Microsoft and Nokia's partnership drew developers to the Windows Phone 7 platform even before it was officially announced, according to analytics firm Flurry.
could benefit from its Nokia partnership in ways beyond selling more Windows
Phone 7 devices: According to new data from analytics firm Flurry, more
developers are starting projects using Microsoft's smartphone
with the early speculation and subsequent announcement that Nokia and Microsoft
would be partners, Flurry measured a 66 percent increase in Windows Phone 7
starts over last week," Peter Farago, Flurry's vice president of marketing,
wrote in a Feb. 11 posting on his company's blog.
analytics for Windows Phone 7 only extend back five weeks, meaning that, to
ensure that the application-development spike was not an "aberration," the firm
had to compare it against data for the first five weeks of Android and
BlackBerry application starts. The resulting graph suggested that Windows Phone
7 application starts had not only jumped significantly in its fifth week, but
bore marked similarities to the early growth of Google Android.
launched its support for Android in October 2008, there was doubt in the
industry around the viability of Android as a development platform," Farago
wrote. "Back then, the sentiment was that Android would capture market share as
a mobile operating system, but not necessarily as an application-development
platform or an ecosystem where developers could thrive."
Android Marketplace subsequently expanded to hundreds of thousands of applications,
presenting a viable alternative to Apple's App Store.
prior to today's announcement, many questioned the viability of Windows Phone 7
as an operating system that developers would support," Farago continued. "From
Flurry's point of view, this week's spike in Windows Phone 7 developer activity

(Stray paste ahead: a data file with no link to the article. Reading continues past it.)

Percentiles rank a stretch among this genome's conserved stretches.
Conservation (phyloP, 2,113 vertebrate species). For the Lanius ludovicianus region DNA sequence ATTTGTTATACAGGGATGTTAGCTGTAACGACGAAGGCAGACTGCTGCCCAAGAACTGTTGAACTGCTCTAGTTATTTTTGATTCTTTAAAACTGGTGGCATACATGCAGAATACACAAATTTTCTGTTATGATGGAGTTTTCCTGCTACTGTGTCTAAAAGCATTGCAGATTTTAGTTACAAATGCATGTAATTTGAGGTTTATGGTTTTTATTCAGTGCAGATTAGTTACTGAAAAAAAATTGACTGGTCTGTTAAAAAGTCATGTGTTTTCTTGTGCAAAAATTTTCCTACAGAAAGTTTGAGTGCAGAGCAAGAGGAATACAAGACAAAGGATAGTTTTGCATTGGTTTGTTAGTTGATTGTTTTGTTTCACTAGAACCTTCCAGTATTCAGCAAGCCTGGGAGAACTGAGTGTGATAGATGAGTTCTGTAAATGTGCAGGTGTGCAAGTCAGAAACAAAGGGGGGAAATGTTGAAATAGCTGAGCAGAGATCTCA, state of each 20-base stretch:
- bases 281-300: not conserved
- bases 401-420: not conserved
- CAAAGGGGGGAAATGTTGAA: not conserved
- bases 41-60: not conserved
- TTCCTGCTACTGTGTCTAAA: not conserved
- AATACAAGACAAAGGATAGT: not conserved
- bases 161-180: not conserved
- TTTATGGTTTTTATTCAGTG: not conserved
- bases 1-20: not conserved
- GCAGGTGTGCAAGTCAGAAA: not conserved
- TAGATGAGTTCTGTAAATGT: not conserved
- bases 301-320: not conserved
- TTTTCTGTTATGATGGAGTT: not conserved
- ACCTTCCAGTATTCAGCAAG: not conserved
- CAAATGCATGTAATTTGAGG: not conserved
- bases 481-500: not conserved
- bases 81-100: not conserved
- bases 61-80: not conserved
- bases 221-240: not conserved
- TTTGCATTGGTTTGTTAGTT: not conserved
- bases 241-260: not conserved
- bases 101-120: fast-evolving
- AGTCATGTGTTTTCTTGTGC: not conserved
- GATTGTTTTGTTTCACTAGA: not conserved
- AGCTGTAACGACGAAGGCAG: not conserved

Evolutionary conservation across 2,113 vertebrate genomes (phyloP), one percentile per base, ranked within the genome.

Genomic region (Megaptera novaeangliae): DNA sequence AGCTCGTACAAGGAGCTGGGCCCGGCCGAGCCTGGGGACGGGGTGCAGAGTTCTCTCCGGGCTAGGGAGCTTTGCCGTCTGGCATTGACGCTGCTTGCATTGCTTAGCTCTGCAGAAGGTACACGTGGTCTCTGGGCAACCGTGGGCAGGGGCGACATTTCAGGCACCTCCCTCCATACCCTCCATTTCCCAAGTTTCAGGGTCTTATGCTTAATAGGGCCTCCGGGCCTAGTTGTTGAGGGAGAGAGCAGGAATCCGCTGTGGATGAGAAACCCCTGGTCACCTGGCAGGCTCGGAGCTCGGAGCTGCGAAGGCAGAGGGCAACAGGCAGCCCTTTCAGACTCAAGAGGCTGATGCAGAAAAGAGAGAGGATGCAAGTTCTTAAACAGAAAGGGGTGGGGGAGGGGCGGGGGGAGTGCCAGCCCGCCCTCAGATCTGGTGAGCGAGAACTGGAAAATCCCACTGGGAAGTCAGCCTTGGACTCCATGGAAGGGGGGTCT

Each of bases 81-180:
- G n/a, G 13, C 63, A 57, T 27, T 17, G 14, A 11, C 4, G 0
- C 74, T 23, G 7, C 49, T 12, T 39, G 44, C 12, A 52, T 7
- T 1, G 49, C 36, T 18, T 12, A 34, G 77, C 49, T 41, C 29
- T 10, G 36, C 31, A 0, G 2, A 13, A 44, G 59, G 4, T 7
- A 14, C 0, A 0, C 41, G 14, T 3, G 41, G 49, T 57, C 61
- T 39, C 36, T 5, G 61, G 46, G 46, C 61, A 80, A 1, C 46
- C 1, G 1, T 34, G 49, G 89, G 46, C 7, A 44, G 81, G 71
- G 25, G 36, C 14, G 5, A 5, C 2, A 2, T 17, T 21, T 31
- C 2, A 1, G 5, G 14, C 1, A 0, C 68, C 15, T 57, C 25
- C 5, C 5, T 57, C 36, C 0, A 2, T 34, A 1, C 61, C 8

shows that developers not only believe that Nokia has given Microsoft Windows
Phone 7 a shot in the arm, but also that Nokia and Microsoft together can build
a viable ecosystem."
agreement will see Windows Phone 7 ported onto its devices. That could help
Microsoft's relatively new smartphone platform penetrate the international
markets where Nokia maintains a strong presence. The effect in the United
States, however, may be more questionable given Nokia's placement (according to
recent data from research firm comScore) as dead last among top mobile OEMs.
executives claim that Windows Phone 7 is selling at a rate comparable to other
first-generation smartphone platforms, but the exact number of devices reaching
consumers' hands remains unclear. At the end of January, the company confirmed
that manufacturers had sold some 2 million Windows Phone 7 units to retailers.
In its research note, comScore suggested that Microsoft's share of the U.S.
smartphone-platform market had fallen from 9.9 percent to 8.4 percent during
the fourth quarter of 2010, increasing the pressure on Windows Phone 7 to
reverse that slide.
Nicholas Kolakowski is a staff editor at eWEEK, covering Microsoft and other companies in the enterprise space, as well as evolving technology such as tablet PCs. His work has appeared in The Washington Post, Playboy, WebMD, AARP the Magazine, AutoWeek, Washington City Paper, Trader Monthly, and Private Air. He lives in Brooklyn, New York.